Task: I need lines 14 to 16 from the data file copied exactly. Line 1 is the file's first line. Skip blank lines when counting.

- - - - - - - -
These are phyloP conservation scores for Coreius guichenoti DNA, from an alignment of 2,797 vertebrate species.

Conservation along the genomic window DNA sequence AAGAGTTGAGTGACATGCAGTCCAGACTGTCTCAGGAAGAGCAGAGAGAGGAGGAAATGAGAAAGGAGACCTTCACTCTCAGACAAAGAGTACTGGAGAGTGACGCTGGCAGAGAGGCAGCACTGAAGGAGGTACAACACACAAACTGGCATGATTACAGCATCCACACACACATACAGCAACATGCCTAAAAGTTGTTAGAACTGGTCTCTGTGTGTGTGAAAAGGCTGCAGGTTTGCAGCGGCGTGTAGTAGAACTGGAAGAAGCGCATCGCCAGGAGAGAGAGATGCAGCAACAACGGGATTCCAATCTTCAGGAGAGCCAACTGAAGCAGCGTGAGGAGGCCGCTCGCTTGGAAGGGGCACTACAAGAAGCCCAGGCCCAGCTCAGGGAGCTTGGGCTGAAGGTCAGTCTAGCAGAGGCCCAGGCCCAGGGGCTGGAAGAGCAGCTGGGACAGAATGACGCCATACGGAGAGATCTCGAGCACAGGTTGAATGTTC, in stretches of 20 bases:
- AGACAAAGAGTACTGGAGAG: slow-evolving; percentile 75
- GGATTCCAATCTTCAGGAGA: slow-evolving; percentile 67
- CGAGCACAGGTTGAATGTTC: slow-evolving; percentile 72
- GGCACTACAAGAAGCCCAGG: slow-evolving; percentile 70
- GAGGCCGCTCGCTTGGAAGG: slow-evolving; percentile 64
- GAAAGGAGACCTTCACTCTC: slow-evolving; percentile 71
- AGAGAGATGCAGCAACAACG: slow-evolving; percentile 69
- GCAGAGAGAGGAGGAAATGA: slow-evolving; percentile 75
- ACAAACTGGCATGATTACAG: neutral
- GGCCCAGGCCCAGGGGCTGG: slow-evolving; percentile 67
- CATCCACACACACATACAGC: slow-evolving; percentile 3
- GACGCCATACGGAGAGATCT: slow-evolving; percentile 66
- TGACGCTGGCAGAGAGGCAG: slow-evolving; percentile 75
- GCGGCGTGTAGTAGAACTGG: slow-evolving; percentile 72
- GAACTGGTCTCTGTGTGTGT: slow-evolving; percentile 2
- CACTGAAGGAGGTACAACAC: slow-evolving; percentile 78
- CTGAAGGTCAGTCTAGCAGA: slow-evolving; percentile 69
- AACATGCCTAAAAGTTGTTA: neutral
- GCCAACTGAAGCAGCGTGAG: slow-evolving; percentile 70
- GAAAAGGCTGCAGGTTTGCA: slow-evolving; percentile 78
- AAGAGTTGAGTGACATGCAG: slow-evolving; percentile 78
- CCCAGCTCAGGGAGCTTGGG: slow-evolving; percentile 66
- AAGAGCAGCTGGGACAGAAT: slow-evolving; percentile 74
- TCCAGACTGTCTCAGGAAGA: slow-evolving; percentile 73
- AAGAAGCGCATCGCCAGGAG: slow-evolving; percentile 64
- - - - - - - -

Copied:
- GACGCCATACGGAGAGATCT: slow-evolving; percentile 66
- TGACGCTGGCAGAGAGGCAG: slow-evolving; percentile 75
- GCGGCGTGTAGTAGAACTGG: slow-evolving; percentile 72